March books

Apr. 9th, 2016 09:22 pm
slemslempike: (nemi: argh)
[personal profile] slemslempike
The Exclusives - Rebecca Thornton
The Worst Journey in the World - Apsley Cherry-Garard
Amanda's Wedding - Jenny Colgan
Looking for Andrew - Jenny Colgan
Do You Remember The First Time - Jenny Colgan
The Siren - Kiera Cass
Working Wonders - Jenny Colgan
Big Little Lies - Liane Moriarty
A Petrol Scented Spring - Ajay Close
Angels - Marian Keyes
Sex and Stravinsky - Barbara Trapido
The Accidental Woman - Jonathan Coe
Carry On - Rainbow Rowell
Briefs Encountered - Julian Clary
Puberty Blues - Kathy Lette and Gabrielle Carey
Score! - Jilly Cooper
Daughters-in-Law - Joanne Trollope
Shopaholic to the Stars - Sophie Kinsella
The Husband's Secret - Liane Moriarty
Talking to Addison - Jenny Colgan
700 Sundays - Billy Crystal
Wat Happened at Midnight - Courtney Milan
The Day Job - Terry Wogan

The Exclusives was a [livejournal.com profile] lsugaralmond rec, I think - mysteryish book set in a girls' school. I thought it was very good, but it was too painful with the break up of friendships and sexual assaults etc to be really enjoyable. I quite liked the moving between present and past day, especially with the main character genuinely not really knowing what was going on.

Antarctica! The Worst Journey in the World is a story of Great British failure. There is a chapter at the end that is quite wonderfully defensive - yes the Norwegians got there first, yes they were sensible enough to use different methods, but, but... I loved this book. I have stupidly deleted the annotations I made, but my favourite bits were being snippy about women, being defensive about eating the ponies and general animal welfare, and how pleased they all were when one man who had previously been immune got frostbite. I also noted that they didn't have enough provisions for everyone, but did have a special tablecloth for Sundays. Priorities.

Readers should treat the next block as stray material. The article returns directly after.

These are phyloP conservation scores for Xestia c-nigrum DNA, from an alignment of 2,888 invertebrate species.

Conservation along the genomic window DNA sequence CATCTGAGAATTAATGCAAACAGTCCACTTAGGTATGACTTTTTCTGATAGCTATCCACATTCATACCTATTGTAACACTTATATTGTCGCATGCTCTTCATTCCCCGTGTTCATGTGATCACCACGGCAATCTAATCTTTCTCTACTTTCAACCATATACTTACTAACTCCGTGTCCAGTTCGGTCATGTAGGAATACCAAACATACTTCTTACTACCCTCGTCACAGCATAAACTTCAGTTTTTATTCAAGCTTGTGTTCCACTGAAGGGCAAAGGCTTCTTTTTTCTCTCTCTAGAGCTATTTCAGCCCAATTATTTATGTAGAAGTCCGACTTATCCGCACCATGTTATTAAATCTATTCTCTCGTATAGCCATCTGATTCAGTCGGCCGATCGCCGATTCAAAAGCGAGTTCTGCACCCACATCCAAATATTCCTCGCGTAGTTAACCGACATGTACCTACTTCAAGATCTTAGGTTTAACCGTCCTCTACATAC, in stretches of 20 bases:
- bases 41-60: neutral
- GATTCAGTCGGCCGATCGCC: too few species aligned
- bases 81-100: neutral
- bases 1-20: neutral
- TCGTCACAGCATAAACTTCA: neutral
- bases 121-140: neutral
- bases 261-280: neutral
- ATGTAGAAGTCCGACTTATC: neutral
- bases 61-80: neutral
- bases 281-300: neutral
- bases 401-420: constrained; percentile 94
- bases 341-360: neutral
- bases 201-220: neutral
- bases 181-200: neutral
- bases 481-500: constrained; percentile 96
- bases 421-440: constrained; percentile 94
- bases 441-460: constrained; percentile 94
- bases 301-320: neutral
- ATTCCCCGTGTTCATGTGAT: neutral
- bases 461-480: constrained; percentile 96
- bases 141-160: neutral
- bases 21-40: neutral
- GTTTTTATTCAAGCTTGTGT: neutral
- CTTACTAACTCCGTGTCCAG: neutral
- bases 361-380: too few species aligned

I'd dismissed Jenny Colgan a while on the basis of not liking the covers of her paperbacks. This turned out to have been a minor mistake, I rather enjoyed them all, and will read more when they come up at Edinburgh library. I liked Looking for Andrew best, I think, though it did make me blink when I realised that it was not written/set before the internet as I'd thought, but in the early days - nonetheless, checking out "Andrew McCarthy" on askjeeves would surely have been a good start to the journey to find out what had happened to him in the 2000s?

The Siren wasn't as good as the Elite etc series, I thought, but interesting. The Sea uses Sirens to drown people, and among the drowned she sometimes finds girls who she takes to be new Sirens. This is about one of them, and how she falls in love with a human man, endangering them both.

Liane Moriarty was definitely an [livejournal.com profile] lsugaralmond rec (thanks Lizzie!) and I have really enjoyed her books - interesting, funny, thoughtful. I didn't much like the end of The Husband's Secret, which seemed a bit too neat, and I don't think your child losing limbs is the same as a child being murdered. The book didn't exactly posit an equivalence, but it was close enough. Big Little Lies was excellent, I loved the coterie of mothers at the school, and moving back from the fateful party without knowing who the victim was, or the crime, or anything else. I found out on google that she's Jaclyn Moriarty's sister - a talented family!

A Petrol Scented Spring is a novel about suffragettes and imprisonment. In particular it focuses on hunger strikes/force feeding, and the relationship between one particular hunger striker, and her prison doctor, the alliance between them cut away to remind me that there could be no equality when one has such forceful power over the other.

Angels was an only vaguely remembered reread, in fact I think the only bit I remembered was the sex scene where she is tied to the bed. And now I can only barely remember the ending again.

Sex and Stravinsky is set in the UK and South Africa, stories of three families intertwined, and parenting and being screwed over. Again, a too-neat ending - two couples swap partners, and it all works out mostly-happily ever after. The relationship between Rachel and her mother - her horrible, passive-aggressive, deceitful mother, and the reaction when she dies and discovers just how evil she is, is brilliant.